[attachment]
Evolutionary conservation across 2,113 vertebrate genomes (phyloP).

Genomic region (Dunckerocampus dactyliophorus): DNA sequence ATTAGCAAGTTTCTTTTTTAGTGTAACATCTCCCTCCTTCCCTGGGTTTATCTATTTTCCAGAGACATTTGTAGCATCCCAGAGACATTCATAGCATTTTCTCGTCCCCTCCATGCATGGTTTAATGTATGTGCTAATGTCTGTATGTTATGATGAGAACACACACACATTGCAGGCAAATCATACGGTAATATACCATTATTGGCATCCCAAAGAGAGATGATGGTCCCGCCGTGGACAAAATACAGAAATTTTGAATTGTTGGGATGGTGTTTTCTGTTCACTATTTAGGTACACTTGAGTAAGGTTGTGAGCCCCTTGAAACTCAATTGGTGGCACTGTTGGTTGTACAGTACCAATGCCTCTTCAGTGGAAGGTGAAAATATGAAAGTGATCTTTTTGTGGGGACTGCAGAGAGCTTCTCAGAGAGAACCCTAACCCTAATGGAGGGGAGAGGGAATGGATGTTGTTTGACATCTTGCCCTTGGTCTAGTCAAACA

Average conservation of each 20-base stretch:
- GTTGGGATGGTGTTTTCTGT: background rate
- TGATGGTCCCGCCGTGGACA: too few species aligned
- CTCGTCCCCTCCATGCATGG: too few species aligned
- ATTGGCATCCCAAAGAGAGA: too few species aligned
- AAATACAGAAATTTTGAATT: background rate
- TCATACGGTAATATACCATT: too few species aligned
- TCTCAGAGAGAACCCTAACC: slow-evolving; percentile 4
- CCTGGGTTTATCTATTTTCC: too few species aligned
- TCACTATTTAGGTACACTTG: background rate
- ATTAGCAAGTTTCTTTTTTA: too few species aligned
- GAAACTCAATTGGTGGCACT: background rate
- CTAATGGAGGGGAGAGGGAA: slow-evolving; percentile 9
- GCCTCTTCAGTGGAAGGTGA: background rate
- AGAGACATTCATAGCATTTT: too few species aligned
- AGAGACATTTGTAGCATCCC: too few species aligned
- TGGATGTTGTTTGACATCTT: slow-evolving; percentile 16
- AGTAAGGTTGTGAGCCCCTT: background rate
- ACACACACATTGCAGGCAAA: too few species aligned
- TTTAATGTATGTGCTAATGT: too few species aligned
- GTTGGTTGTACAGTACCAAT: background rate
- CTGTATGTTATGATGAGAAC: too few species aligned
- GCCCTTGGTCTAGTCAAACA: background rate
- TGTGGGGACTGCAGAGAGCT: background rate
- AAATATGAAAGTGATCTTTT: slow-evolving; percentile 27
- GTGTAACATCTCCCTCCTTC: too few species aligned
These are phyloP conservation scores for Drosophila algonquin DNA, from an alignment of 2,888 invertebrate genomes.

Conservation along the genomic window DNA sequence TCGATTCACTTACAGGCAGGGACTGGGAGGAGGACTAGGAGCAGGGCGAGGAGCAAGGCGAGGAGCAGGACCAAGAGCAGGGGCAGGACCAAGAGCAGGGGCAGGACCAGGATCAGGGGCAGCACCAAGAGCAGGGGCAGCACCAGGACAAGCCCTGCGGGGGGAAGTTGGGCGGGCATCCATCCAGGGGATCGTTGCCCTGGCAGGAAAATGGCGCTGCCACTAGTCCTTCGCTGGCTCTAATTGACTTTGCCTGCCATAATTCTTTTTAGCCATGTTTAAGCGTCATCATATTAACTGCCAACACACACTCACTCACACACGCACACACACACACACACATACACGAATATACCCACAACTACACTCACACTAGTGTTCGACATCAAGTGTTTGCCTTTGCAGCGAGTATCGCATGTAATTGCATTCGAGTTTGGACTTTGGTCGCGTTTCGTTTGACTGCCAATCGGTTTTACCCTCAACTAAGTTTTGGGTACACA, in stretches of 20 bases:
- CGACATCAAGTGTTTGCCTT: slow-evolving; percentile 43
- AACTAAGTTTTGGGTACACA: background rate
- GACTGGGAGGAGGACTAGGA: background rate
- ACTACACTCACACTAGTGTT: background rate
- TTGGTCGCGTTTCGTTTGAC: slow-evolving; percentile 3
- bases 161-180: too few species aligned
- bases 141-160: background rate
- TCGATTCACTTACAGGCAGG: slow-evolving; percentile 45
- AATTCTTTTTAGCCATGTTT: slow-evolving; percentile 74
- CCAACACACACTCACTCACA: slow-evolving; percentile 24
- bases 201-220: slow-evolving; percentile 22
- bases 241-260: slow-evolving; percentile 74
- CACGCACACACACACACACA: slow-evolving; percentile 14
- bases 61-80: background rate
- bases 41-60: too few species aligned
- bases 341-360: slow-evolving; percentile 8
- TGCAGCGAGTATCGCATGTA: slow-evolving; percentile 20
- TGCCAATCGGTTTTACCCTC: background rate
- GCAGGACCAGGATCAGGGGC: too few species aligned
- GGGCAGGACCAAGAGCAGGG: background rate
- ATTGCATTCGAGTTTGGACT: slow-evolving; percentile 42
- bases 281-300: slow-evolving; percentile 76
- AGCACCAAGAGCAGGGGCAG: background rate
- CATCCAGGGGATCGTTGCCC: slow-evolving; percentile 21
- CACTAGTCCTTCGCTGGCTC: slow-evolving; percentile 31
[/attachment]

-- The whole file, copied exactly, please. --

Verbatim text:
Evolutionary conservation across 2,113 vertebrate genomes (phyloP).

Genomic region (Dunckerocampus dactyliophorus): DNA sequence ATTAGCAAGTTTCTTTTTTAGTGTAACATCTCCCTCCTTCCCTGGGTTTATCTATTTTCCAGAGACATTTGTAGCATCCCAGAGACATTCATAGCATTTTCTCGTCCCCTCCATGCATGGTTTAATGTATGTGCTAATGTCTGTATGTTATGATGAGAACACACACACATTGCAGGCAAATCATACGGTAATATACCATTATTGGCATCCCAAAGAGAGATGATGGTCCCGCCGTGGACAAAATACAGAAATTTTGAATTGTTGGGATGGTGTTTTCTGTTCACTATTTAGGTACACTTGAGTAAGGTTGTGAGCCCCTTGAAACTCAATTGGTGGCACTGTTGGTTGTACAGTACCAATGCCTCTTCAGTGGAAGGTGAAAATATGAAAGTGATCTTTTTGTGGGGACTGCAGAGAGCTTCTCAGAGAGAACCCTAACCCTAATGGAGGGGAGAGGGAATGGATGTTGTTTGACATCTTGCCCTTGGTCTAGTCAAACA

Average conservation of each 20-base stretch:
- GTTGGGATGGTGTTTTCTGT: background rate
- TGATGGTCCCGCCGTGGACA: too few species aligned
- CTCGTCCCCTCCATGCATGG: too few species aligned
- ATTGGCATCCCAAAGAGAGA: too few species aligned
- AAATACAGAAATTTTGAATT: background rate
- TCATACGGTAATATACCATT: too few species aligned
- TCTCAGAGAGAACCCTAACC: slow-evolving; percentile 4
- CCTGGGTTTATCTATTTTCC: too few species aligned
- TCACTATTTAGGTACACTTG: background rate
- ATTAGCAAGTTTCTTTTTTA: too few species aligned
- GAAACTCAATTGGTGGCACT: background rate
- CTAATGGAGGGGAGAGGGAA: slow-evolving; percentile 9
- GCCTCTTCAGTGGAAGGTGA: background rate
- AGAGACATTCATAGCATTTT: too few species aligned
- AGAGACATTTGTAGCATCCC: too few species aligned
- TGGATGTTGTTTGACATCTT: slow-evolving; percentile 16
- AGTAAGGTTGTGAGCCCCTT: background rate
- ACACACACATTGCAGGCAAA: too few species aligned
- TTTAATGTATGTGCTAATGT: too few species aligned
- GTTGGTTGTACAGTACCAAT: background rate
- CTGTATGTTATGATGAGAAC: too few species aligned
- GCCCTTGGTCTAGTCAAACA: background rate
- TGTGGGGACTGCAGAGAGCT: background rate
- AAATATGAAAGTGATCTTTT: slow-evolving; percentile 27
- GTGTAACATCTCCCTCCTTC: too few species aligned
These are phyloP conservation scores for Drosophila algonquin DNA, from an alignment of 2,888 invertebrate genomes.

Conservation along the genomic window DNA sequence TCGATTCACTTACAGGCAGGGACTGGGAGGAGGACTAGGAGCAGGGCGAGGAGCAAGGCGAGGAGCAGGACCAAGAGCAGGGGCAGGACCAAGAGCAGGGGCAGGACCAGGATCAGGGGCAGCACCAAGAGCAGGGGCAGCACCAGGACAAGCCCTGCGGGGGGAAGTTGGGCGGGCATCCATCCAGGGGATCGTTGCCCTGGCAGGAAAATGGCGCTGCCACTAGTCCTTCGCTGGCTCTAATTGACTTTGCCTGCCATAATTCTTTTTAGCCATGTTTAAGCGTCATCATATTAACTGCCAACACACACTCACTCACACACGCACACACACACACACACATACACGAATATACCCACAACTACACTCACACTAGTGTTCGACATCAAGTGTTTGCCTTTGCAGCGAGTATCGCATGTAATTGCATTCGAGTTTGGACTTTGGTCGCGTTTCGTTTGACTGCCAATCGGTTTTACCCTCAACTAAGTTTTGGGTACACA, in stretches of 20 bases:
- CGACATCAAGTGTTTGCCTT: slow-evolving; percentile 43
- AACTAAGTTTTGGGTACACA: background rate
- GACTGGGAGGAGGACTAGGA: background rate
- ACTACACTCACACTAGTGTT: background rate
- TTGGTCGCGTTTCGTTTGAC: slow-evolving; percentile 3
- bases 161-180: too few species aligned
- bases 141-160: background rate
- TCGATTCACTTACAGGCAGG: slow-evolving; percentile 45
- AATTCTTTTTAGCCATGTTT: slow-evolving; percentile 74
- CCAACACACACTCACTCACA: slow-evolving; percentile 24
- bases 201-220: slow-evolving; percentile 22
- bases 241-260: slow-evolving; percentile 74
- CACGCACACACACACACACA: slow-evolving; percentile 14
- bases 61-80: background rate
- bases 41-60: too few species aligned
- bases 341-360: slow-evolving; percentile 8
- TGCAGCGAGTATCGCATGTA: slow-evolving; percentile 20
- TGCCAATCGGTTTTACCCTC: background rate
- GCAGGACCAGGATCAGGGGC: too few species aligned
- GGGCAGGACCAAGAGCAGGG: background rate
- ATTGCATTCGAGTTTGGACT: slow-evolving; percentile 42
- bases 281-300: slow-evolving; percentile 76
- AGCACCAAGAGCAGGGGCAG: background rate
- CATCCAGGGGATCGTTGCCC: slow-evolving; percentile 21
- CACTAGTCCTTCGCTGGCTC: slow-evolving; percentile 31